How markets are responding to the coronavirus outbreak
Some assets prices are under pressure as investor sentiment towards Asia is adversely affected
After overcoming regional geopolitical risks at the start of the year and receiving a shot in the arm from a US-China trade deal, markets were beginning to get back to normal in the middle of the month. Then a new threat emerged, this time transmitted through the air.
The coronavirus reminds markets of other previous health shocks emanating from emerging market countries, such as SARS (severe acute respiratory syndrome) in 2003 and Ebola in 2014 as well as Avian flu, Swine flu, MERS (Middle East respiratory syndrome) and Zika. These have not usually had long lasting impacts, but they show us it is not just risks we are aware of that can matter to markets; some threats can seemingly come out of nowhere and generate tremendous amounts of uncertainty.
Asset prices within Asia are likely to remain under pressure in the short term while the severity of the outbreak remains unclear.
Fears of an escalating coronavirus outbreak, which originated in China around the turn of the year, grew over the past week as a number of cases were confirmed in other parts of the world including in Europe and the US. The SARS epidemic, which affected China and other parts of Asia in the early 2000s, is the most obvious comparison, given its similarity and source. The scale of the response that is now under way is also a reflection of the seriousness it is being taken, both in China and around the world.
Over the past week, the Chinese government has implemented travel restrictions in the city of Wuhan, the source of the outbreak, and other countries have also implemented emergency measures to identify and hospitalise likely carriers. At the time of writing, the World Health Organisation determined the virus is not yet a global pandemic, but noted “it may yet become one.”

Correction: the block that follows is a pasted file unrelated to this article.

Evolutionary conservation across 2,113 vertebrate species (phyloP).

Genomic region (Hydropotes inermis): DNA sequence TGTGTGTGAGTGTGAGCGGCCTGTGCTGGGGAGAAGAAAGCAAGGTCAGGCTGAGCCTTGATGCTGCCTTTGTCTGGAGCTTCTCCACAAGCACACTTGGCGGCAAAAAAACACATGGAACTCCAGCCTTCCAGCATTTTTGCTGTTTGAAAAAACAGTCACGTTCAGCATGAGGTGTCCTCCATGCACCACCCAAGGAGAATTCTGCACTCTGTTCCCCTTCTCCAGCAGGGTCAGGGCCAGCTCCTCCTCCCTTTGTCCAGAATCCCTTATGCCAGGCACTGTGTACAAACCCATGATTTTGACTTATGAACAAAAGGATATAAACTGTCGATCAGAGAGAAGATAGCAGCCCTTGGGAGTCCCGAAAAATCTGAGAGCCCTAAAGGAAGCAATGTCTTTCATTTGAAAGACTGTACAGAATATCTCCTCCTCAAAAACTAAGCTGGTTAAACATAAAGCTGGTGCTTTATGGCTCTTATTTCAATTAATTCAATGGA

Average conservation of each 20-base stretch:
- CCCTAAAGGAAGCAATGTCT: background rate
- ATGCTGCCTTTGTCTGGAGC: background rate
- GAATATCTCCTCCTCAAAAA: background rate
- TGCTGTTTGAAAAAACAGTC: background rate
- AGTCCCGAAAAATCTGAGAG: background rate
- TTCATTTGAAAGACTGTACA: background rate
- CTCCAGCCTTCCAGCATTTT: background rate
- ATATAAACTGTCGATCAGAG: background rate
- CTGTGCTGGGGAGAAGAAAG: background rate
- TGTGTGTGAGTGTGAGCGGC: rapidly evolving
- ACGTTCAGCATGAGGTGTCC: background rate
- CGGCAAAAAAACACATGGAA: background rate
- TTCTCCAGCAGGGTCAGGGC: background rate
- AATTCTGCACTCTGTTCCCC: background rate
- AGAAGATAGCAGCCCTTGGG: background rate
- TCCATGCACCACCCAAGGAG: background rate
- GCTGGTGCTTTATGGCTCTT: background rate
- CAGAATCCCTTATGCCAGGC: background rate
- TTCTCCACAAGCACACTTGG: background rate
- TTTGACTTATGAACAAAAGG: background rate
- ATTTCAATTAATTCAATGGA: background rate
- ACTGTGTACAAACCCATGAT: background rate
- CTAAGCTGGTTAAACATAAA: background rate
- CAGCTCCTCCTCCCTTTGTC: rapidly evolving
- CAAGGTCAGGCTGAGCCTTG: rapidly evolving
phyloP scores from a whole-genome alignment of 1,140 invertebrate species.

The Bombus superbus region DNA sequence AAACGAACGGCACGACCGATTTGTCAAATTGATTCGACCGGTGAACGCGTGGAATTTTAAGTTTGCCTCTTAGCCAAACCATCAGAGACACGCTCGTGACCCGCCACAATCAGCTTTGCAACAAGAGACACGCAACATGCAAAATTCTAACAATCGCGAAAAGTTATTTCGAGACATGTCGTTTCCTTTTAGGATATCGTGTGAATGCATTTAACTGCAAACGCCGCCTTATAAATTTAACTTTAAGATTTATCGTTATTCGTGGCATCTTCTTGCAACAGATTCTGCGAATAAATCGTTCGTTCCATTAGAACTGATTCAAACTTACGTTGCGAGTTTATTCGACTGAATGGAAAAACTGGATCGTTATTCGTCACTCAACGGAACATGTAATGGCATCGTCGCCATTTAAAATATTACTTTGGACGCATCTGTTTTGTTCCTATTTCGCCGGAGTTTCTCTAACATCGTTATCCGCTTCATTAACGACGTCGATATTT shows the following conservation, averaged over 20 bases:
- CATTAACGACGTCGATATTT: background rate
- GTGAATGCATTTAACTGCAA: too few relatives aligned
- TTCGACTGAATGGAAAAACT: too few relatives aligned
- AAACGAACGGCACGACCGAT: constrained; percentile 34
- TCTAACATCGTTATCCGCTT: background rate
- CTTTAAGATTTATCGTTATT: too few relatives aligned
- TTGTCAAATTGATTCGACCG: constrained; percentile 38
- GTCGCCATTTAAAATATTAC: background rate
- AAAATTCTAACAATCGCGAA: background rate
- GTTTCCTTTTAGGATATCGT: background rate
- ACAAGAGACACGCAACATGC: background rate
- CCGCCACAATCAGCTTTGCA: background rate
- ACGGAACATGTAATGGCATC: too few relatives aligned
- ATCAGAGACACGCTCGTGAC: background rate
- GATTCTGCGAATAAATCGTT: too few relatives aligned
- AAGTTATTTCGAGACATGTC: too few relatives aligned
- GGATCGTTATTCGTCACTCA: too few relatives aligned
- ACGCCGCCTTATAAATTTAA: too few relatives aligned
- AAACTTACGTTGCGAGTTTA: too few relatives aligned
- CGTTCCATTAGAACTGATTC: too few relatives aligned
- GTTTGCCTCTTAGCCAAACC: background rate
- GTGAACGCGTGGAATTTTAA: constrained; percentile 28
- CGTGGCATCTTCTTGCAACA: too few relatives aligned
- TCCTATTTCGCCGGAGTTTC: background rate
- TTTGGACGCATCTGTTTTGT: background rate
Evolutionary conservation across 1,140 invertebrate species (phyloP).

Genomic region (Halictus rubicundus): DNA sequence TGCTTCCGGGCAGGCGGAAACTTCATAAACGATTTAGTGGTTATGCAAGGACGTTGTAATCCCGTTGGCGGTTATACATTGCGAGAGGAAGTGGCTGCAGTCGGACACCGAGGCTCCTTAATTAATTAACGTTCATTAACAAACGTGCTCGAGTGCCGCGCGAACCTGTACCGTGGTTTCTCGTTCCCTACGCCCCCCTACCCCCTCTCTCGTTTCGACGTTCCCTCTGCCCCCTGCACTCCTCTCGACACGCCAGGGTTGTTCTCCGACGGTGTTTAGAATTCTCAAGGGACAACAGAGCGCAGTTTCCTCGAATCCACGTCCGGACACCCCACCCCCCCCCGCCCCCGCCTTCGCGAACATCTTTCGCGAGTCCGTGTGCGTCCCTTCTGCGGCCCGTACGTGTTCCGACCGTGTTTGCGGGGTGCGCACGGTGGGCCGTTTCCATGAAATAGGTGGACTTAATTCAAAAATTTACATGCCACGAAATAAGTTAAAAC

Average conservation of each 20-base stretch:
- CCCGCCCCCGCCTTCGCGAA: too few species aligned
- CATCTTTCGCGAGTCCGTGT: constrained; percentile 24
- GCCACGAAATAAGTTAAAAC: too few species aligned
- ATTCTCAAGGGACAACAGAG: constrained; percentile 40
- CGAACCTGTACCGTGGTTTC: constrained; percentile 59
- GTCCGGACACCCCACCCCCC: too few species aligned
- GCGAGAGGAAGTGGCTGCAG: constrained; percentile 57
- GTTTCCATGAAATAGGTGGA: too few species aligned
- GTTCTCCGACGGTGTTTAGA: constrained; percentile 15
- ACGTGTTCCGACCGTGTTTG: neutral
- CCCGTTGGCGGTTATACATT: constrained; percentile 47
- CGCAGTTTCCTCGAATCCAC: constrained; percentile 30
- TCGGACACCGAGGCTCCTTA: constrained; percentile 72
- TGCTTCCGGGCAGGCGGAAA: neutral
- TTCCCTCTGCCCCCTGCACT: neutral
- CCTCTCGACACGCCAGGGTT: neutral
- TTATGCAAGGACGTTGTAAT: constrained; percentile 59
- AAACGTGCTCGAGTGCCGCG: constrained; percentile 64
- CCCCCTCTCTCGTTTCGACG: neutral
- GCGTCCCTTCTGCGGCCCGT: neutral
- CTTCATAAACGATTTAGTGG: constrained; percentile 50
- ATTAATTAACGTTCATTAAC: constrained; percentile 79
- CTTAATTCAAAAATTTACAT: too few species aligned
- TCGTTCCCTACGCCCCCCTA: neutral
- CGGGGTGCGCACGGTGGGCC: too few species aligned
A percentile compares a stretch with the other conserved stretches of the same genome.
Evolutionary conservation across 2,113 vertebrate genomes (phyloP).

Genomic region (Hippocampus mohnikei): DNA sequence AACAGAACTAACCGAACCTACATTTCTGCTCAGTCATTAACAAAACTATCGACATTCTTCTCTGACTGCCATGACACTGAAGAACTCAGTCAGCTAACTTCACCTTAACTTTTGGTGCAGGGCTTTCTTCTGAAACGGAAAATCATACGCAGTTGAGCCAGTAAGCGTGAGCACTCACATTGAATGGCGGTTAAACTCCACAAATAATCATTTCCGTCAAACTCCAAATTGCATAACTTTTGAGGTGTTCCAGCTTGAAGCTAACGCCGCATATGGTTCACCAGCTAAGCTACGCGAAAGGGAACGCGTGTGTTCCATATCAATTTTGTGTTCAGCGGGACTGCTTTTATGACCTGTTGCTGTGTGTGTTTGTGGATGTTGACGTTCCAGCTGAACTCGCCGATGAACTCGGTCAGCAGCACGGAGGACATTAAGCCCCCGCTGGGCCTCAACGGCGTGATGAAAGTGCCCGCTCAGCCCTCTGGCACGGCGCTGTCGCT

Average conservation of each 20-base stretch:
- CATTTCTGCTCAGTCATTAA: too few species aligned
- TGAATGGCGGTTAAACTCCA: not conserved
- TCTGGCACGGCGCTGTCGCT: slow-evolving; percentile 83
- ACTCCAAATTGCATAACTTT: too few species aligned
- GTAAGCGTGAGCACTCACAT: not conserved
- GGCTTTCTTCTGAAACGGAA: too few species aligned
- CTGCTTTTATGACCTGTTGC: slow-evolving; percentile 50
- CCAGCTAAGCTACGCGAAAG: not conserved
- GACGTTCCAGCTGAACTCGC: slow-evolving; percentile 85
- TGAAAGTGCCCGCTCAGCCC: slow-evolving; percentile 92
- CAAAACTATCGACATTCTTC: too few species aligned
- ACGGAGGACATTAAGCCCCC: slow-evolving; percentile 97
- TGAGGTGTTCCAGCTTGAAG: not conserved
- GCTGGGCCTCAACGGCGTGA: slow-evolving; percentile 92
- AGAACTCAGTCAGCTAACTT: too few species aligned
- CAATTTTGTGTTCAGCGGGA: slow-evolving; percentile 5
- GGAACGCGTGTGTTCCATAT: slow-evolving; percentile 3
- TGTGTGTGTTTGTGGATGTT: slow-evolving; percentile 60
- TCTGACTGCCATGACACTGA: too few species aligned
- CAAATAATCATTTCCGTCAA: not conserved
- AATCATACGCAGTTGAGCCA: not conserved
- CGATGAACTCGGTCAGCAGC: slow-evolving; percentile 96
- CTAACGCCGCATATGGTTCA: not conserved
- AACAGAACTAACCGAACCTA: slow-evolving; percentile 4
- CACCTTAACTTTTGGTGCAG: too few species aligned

In addition to its effect on countries and populations, the coronavirus has also harmed financial markets, particularly in China and other financial centres across Asia. The Shanghai Composite equity index sold off about 4 per cent last week, while the Hong Kong Hang Seng equity index was down close to 3.5 per cent. The Chinese renminbi also moved lower, selling off roughly 1 per cent over the same period, while other emerging Asian currencies have also weakened as investor sentiment towards the region has been adversely affected.
Asset prices within Asia are likely to remain under pressure in the short term while the severity of the outbreak remains unclear. There may also be some effect on China’s economy as last week marked the beginning of the Chinese New Year, a very busy time for travel and retail spending in the country and among Chinese populations in other parts of the world.
Given the travel restrictions and other steps taken to avoid contagion, economic activity in China is likely to decelerate in the first quarter of 2020, reinforcing the weakening trend already under way. However, looking further ahead, it is doubtful if the coronavirus outbreak will have any meaningful or longer-lasting effect on China’s economy or any major impact on the economic health of other Asian countries, and even less so on the rest of the world.
After all, the economic effects of the SARS outbreak, which was more serious and more of a surprise, were fairly limited and contained and did not last long. Gross domestic supply growth slowed sharply in the second quarter of 2003 in a few Asian economies, but not elsewhere. And even in Asia, growth quickly recovered. China may be a much more important part of the global economy now than it was in 2003 but the reaction this time is already much quicker and transparent, so the impact of the virus is likely to be smaller overall.
Chinese markets will remain closed until Friday for the Lunar New Year, when we will see the release of the official purchasing manager indices for the month. While the full effect of the coronavirus outbreak on confidence might not yet be revealed, there may be some early signs of it. While it is clear the outbreak will hurt China's economy in the first quarter to some degree, it is the uncertainty about the virus that probably contains the greatest risk to financial markets. The coming week will likely tell us if that uncertainty has passed its peak.
Tim Fox is chief economist and head of research at Emirates NBD
Updated: January 26, 2020 11:38 AM